a. The CWD command is available only after the user-PI has
authenticated itself to the server-FTP process. Thus, all virtual hosts would be required to share a common authentication scheme if they used this method.
b. To make the virtual host truly transparent, either the server-FTP
process needs to be modified to include information that shows the special nature of this first CWD command (negating most of the advantage of this scheme), or all users must see the same identical NVFS view upon connecting (they must connect in the same initial directory), or the NVFS must implement the full set of virtual host directories at each possible initial directory for any possible user.
c. Unless the server is specially modified, a user connecting this
way to a virtual host would be able to easily move to any other virtual host supported at the same server-FTP process, exposing the nature of the virtual host.
A.2. Overloading the ACCT Command
Another suggested method would be to simply overload the ACCT command for FTP virtual hosts, but this proposal is unacceptable for several reasons with regard to when the ACCT command is sent during the request flow. Sections 5.4 and 6 of [RFC959] document the request flow for a login sequence as USER -> PASS -> ACCT. This flow of commands may be acceptable when you are considering a single user having multiple accounts on an FTP server, but it fails to differentiate between virtual hosts when you consider the following two issues:
a. The first problem with overloading the ACCT command is
certificate negotiation when using the FTP security extensions that are documented in [RFC2228] and [RFC4217]. In order to safeguard user credentials, negotiation of the security mechanism and certificate must occur before login credentials are sent by the client. The problem with using the ACCT command in this scenario is that there is no way of ensuring that the certificate matches the correct virtual host before the user credentials are sent.
b. The second problem with overloading the ACCT command is how user
credentials are implemented for FTP virtual hosts. FTP server implementations may allow the use of custom user credentials on a per-virtual-host basis. For example, in one particular implementation the virtual host negotiation occurs, and then the user credentials are looked up using the account mechanism that is specific to that virtual host. So once again the virtual host negotiation must take place before the user credentials are sent.
A.3. Overloading the USER Command
An additional suggestion would be to overload well-known syntax through the existing USER command, as illustrated in the following example:
C> USER firstname.lastname@example.org
S> 331 Password required
C> PASS bar
S> 230 User logged in
In this example, the user "foo" might be attempting to log on to the virtual host "example.com" on an FTP server. This suggestion may seem plausible at first, but it introduces several implementation problems. For example:
a. Some network environments already use the "username@hostname"
syntax for network credentials, where the "hostname" portion refers to the location of the user's credentials within the network hierarchy. Using the "email@example.com" syntax, it becomes difficult to differentiate between the user "foo" logging into a virtual host that is named "example.com" on an FTP server versus the user "firstname.lastname@example.org" logging into an FTP server with no specified virtual host.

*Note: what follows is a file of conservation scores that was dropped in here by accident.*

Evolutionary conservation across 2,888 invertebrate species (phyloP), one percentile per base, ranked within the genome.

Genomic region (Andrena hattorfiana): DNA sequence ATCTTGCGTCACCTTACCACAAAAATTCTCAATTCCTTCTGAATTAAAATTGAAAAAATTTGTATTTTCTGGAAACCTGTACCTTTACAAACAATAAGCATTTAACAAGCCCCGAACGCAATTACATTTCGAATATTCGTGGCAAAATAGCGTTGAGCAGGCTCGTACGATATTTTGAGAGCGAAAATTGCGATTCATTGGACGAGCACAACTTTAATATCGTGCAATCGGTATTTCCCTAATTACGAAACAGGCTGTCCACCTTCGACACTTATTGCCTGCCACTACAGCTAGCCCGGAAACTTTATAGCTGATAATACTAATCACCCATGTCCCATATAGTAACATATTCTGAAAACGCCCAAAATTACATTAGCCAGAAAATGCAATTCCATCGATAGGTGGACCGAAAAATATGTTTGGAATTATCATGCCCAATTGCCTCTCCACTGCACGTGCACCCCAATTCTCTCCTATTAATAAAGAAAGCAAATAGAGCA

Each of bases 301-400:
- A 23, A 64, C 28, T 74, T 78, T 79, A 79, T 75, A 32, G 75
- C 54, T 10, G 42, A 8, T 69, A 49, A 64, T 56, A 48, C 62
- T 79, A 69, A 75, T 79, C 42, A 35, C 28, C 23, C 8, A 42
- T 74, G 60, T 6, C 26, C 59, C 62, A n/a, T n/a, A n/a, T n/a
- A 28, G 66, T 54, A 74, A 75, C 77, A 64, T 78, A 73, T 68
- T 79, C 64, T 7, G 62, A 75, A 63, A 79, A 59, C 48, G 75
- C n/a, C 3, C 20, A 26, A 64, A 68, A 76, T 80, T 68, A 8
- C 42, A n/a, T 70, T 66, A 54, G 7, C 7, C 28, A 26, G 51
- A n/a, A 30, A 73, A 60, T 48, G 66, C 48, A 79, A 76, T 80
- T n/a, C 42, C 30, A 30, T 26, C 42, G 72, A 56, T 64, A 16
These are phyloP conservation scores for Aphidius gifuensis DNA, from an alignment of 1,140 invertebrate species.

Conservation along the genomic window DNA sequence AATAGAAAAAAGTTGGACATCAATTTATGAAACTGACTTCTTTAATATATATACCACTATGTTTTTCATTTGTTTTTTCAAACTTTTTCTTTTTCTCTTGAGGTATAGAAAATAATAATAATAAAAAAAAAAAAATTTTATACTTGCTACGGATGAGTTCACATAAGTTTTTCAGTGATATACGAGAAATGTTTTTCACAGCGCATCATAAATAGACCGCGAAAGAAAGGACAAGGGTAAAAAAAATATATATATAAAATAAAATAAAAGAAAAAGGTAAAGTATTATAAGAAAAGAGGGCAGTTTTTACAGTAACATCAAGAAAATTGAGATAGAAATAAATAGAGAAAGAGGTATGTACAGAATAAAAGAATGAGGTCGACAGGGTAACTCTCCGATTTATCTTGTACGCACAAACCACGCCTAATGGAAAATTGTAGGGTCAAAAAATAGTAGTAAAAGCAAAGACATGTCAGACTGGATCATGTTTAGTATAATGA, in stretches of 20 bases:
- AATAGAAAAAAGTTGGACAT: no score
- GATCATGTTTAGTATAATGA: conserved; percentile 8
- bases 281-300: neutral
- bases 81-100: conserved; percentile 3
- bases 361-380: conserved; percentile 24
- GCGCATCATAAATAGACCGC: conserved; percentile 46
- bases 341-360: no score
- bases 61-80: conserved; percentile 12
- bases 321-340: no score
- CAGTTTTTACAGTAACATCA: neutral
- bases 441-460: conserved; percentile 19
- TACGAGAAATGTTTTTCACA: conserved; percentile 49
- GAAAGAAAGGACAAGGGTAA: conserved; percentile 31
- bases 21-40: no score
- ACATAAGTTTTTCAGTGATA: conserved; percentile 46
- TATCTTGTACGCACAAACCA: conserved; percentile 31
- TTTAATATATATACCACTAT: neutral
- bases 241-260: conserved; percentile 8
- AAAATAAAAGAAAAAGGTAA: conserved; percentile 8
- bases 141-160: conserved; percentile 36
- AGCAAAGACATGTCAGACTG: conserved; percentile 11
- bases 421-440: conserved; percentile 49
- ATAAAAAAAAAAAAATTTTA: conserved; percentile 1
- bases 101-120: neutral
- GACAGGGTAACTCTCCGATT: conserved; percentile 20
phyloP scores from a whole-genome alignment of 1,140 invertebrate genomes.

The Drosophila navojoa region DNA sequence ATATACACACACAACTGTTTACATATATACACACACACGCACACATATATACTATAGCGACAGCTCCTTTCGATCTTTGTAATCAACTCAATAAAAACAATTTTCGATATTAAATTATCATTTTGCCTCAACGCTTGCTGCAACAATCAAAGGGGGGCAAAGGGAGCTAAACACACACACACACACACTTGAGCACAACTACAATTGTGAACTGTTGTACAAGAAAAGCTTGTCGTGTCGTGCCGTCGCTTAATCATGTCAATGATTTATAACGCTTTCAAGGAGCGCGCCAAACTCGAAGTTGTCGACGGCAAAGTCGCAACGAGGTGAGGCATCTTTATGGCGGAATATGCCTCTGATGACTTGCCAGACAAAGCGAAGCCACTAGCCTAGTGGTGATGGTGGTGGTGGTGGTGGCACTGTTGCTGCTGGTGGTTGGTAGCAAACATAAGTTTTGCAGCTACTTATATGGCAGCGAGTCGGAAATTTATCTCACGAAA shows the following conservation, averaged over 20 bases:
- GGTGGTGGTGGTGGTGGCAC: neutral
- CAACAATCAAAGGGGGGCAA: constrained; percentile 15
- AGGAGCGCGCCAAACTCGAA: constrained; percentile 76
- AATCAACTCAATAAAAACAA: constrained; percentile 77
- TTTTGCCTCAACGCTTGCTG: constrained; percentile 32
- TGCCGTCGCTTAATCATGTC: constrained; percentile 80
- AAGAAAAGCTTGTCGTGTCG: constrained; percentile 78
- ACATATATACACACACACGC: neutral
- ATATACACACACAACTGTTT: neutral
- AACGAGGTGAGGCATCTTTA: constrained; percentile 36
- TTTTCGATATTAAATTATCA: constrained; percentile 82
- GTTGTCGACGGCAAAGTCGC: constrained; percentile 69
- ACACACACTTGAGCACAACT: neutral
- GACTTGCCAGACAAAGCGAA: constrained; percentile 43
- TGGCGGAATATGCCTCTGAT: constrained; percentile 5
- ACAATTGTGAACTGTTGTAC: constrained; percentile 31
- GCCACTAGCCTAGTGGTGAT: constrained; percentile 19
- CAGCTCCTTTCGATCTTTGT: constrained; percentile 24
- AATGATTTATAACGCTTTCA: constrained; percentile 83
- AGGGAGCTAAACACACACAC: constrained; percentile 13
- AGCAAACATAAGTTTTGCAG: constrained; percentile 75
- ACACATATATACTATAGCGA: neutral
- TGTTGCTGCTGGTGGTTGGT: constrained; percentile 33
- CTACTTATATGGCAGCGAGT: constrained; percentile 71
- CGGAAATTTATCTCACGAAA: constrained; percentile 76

b. When using the FTP security extensions that are documented in
[RFC2228] and [RFC4217], negotiation of the security mechanism and certificate must occur before login credentials are sent by the client. More specifically, the AUTH/ADAT commands must be sent before the USER command in order to safeguard user credentials. If you overload the USER command, there is no way of ensuring that the certificate matches the correct virtual host before the user credentials are sent by the client.
After examining the above alternatives, and in order to obtain an adequate emulation of "real" FTP servers, it was concluded that supporting virtual hosts will require both client and server modifications. Therefore, a new FTP command seems the most likely solution to provide the required level of support.
Appendix B. Acknowledgements
Robert Elz and Paul Hethmon provided a detailed discussion of the HOST command in their Internet-Draft titled "Extensions to FTP" as part of their work with the FTPEXT Working Group of the IETF. Their work formed the basis for much of this document, and their help has been greatly appreciated. They would also like to credit Bernhard Rosenkraenzer for having first suggested and described the HOST command.
Several people have provided a wealth of constructive feedback about earlier versions of this document that has helped to shape its development; many of their suggestions have been incorporated, and their contributions are gratefully acknowledged. There are far too many to mention here, but the authors of this document would like to specifically thank Alexey Melnikov, Alfred Hoenes, John Klensin, Joe Touch, Paul Ford-Hutchinson, Daniel Stenberg, Mykyta Yevstifeyev, Alec Rowell, Jaroslav Dunajsky, Wade Hilmo, Anthony Bryan, and Barry Leiba for their assistance.
Paul Hethmon Hethmon Brothers 2305 Chukar Road Knoxville, TN 37923 USA
email@example.com Robert McMurray Microsoft Corporation One Microsoft Way Redmond, WA 98052 USA